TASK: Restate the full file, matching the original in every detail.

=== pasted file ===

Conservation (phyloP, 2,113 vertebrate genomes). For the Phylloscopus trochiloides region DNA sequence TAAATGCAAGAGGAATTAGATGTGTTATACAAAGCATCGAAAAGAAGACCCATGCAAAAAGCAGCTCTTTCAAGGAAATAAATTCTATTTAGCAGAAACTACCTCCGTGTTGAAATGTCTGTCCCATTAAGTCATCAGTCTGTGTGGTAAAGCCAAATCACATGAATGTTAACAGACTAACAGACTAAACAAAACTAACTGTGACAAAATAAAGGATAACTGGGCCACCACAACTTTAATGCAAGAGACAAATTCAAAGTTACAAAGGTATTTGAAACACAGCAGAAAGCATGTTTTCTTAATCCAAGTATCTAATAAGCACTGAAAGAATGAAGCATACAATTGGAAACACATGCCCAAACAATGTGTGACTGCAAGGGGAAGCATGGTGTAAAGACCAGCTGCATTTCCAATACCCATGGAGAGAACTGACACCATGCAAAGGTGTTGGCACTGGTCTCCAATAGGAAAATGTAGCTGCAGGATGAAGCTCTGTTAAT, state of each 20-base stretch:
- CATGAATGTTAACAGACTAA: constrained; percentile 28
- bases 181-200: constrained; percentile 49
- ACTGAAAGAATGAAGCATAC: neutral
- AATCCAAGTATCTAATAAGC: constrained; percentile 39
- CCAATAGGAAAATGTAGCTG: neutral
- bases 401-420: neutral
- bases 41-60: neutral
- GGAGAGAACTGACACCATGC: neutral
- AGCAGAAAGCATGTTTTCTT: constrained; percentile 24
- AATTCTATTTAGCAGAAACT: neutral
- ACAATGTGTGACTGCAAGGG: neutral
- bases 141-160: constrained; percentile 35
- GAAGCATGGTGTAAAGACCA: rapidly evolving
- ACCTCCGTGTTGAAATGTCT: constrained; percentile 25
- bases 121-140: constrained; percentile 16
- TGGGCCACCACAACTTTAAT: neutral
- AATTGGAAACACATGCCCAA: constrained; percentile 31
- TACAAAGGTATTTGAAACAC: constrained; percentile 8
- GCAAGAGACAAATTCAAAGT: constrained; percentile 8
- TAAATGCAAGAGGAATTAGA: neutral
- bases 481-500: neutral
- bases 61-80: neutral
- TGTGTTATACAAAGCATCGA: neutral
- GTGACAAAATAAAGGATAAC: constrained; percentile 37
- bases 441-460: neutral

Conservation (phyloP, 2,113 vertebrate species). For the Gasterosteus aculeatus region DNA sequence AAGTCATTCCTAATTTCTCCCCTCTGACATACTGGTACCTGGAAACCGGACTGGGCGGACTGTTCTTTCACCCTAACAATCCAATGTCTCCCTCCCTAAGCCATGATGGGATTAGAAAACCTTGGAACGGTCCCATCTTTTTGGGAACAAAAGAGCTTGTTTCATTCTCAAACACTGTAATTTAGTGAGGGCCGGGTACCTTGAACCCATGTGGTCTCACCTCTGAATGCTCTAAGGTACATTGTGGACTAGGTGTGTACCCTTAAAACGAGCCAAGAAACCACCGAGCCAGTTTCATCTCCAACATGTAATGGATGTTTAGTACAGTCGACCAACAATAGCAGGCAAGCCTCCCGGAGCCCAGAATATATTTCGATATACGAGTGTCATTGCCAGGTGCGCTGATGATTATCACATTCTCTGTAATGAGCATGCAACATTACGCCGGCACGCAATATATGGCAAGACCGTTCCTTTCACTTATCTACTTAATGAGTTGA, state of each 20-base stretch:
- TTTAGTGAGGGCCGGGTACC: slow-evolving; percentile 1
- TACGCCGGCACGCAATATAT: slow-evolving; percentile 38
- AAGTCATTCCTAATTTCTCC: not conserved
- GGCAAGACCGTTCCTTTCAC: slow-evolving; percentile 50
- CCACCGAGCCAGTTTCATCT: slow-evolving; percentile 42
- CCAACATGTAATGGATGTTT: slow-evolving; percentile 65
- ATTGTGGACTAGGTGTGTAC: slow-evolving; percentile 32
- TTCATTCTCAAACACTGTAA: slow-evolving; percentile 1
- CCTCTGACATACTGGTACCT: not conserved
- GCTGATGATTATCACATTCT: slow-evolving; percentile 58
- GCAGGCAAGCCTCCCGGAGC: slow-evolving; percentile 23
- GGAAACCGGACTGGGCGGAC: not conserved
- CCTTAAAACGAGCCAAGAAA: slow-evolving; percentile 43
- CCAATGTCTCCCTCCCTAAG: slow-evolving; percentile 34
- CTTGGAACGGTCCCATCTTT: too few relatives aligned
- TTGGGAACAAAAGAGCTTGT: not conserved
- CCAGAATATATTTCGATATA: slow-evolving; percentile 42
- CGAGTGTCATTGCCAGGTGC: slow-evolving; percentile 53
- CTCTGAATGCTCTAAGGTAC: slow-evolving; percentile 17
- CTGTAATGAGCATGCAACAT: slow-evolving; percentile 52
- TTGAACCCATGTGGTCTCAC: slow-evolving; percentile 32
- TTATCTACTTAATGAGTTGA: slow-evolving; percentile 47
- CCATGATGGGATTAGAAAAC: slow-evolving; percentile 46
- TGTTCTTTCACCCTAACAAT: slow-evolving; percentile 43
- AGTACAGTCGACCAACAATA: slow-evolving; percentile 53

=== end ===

Conservation (phyloP, 2,113 vertebrate genomes). For the Phylloscopus trochiloides region DNA sequence TAAATGCAAGAGGAATTAGATGTGTTATACAAAGCATCGAAAAGAAGACCCATGCAAAAAGCAGCTCTTTCAAGGAAATAAATTCTATTTAGCAGAAACTACCTCCGTGTTGAAATGTCTGTCCCATTAAGTCATCAGTCTGTGTGGTAAAGCCAAATCACATGAATGTTAACAGACTAACAGACTAAACAAAACTAACTGTGACAAAATAAAGGATAACTGGGCCACCACAACTTTAATGCAAGAGACAAATTCAAAGTTACAAAGGTATTTGAAACACAGCAGAAAGCATGTTTTCTTAATCCAAGTATCTAATAAGCACTGAAAGAATGAAGCATACAATTGGAAACACATGCCCAAACAATGTGTGACTGCAAGGGGAAGCATGGTGTAAAGACCAGCTGCATTTCCAATACCCATGGAGAGAACTGACACCATGCAAAGGTGTTGGCACTGGTCTCCAATAGGAAAATGTAGCTGCAGGATGAAGCTCTGTTAAT, state of each 20-base stretch:
- CATGAATGTTAACAGACTAA: constrained; percentile 28
- bases 181-200: constrained; percentile 49
- ACTGAAAGAATGAAGCATAC: neutral
- AATCCAAGTATCTAATAAGC: constrained; percentile 39
- CCAATAGGAAAATGTAGCTG: neutral
- bases 401-420: neutral
- bases 41-60: neutral
- GGAGAGAACTGACACCATGC: neutral
- AGCAGAAAGCATGTTTTCTT: constrained; percentile 24
- AATTCTATTTAGCAGAAACT: neutral
- ACAATGTGTGACTGCAAGGG: neutral
- bases 141-160: constrained; percentile 35
- GAAGCATGGTGTAAAGACCA: rapidly evolving
- ACCTCCGTGTTGAAATGTCT: constrained; percentile 25
- bases 121-140: constrained; percentile 16
- TGGGCCACCACAACTTTAAT: neutral
- AATTGGAAACACATGCCCAA: constrained; percentile 31
- TACAAAGGTATTTGAAACAC: constrained; percentile 8
- GCAAGAGACAAATTCAAAGT: constrained; percentile 8
- TAAATGCAAGAGGAATTAGA: neutral
- bases 481-500: neutral
- bases 61-80: neutral
- TGTGTTATACAAAGCATCGA: neutral
- GTGACAAAATAAAGGATAAC: constrained; percentile 37
- bases 441-460: neutral

Conservation (phyloP, 2,113 vertebrate species). For the Gasterosteus aculeatus region DNA sequence AAGTCATTCCTAATTTCTCCCCTCTGACATACTGGTACCTGGAAACCGGACTGGGCGGACTGTTCTTTCACCCTAACAATCCAATGTCTCCCTCCCTAAGCCATGATGGGATTAGAAAACCTTGGAACGGTCCCATCTTTTTGGGAACAAAAGAGCTTGTTTCATTCTCAAACACTGTAATTTAGTGAGGGCCGGGTACCTTGAACCCATGTGGTCTCACCTCTGAATGCTCTAAGGTACATTGTGGACTAGGTGTGTACCCTTAAAACGAGCCAAGAAACCACCGAGCCAGTTTCATCTCCAACATGTAATGGATGTTTAGTACAGTCGACCAACAATAGCAGGCAAGCCTCCCGGAGCCCAGAATATATTTCGATATACGAGTGTCATTGCCAGGTGCGCTGATGATTATCACATTCTCTGTAATGAGCATGCAACATTACGCCGGCACGCAATATATGGCAAGACCGTTCCTTTCACTTATCTACTTAATGAGTTGA, state of each 20-base stretch:
- TTTAGTGAGGGCCGGGTACC: slow-evolving; percentile 1
- TACGCCGGCACGCAATATAT: slow-evolving; percentile 38
- AAGTCATTCCTAATTTCTCC: not conserved
- GGCAAGACCGTTCCTTTCAC: slow-evolving; percentile 50
- CCACCGAGCCAGTTTCATCT: slow-evolving; percentile 42
- CCAACATGTAATGGATGTTT: slow-evolving; percentile 65
- ATTGTGGACTAGGTGTGTAC: slow-evolving; percentile 32
- TTCATTCTCAAACACTGTAA: slow-evolving; percentile 1
- CCTCTGACATACTGGTACCT: not conserved
- GCTGATGATTATCACATTCT: slow-evolving; percentile 58
- GCAGGCAAGCCTCCCGGAGC: slow-evolving; percentile 23
- GGAAACCGGACTGGGCGGAC: not conserved
- CCTTAAAACGAGCCAAGAAA: slow-evolving; percentile 43
- CCAATGTCTCCCTCCCTAAG: slow-evolving; percentile 34
- CTTGGAACGGTCCCATCTTT: too few relatives aligned
- TTGGGAACAAAAGAGCTTGT: not conserved
- CCAGAATATATTTCGATATA: slow-evolving; percentile 42
- CGAGTGTCATTGCCAGGTGC: slow-evolving; percentile 53
- CTCTGAATGCTCTAAGGTAC: slow-evolving; percentile 17
- CTGTAATGAGCATGCAACAT: slow-evolving; percentile 52
- TTGAACCCATGTGGTCTCAC: slow-evolving; percentile 32
- TTATCTACTTAATGAGTTGA: slow-evolving; percentile 47
- CCATGATGGGATTAGAAAAC: slow-evolving; percentile 46
- TGTTCTTTCACCCTAACAAT: slow-evolving; percentile 43
- AGTACAGTCGACCAACAATA: slow-evolving; percentile 53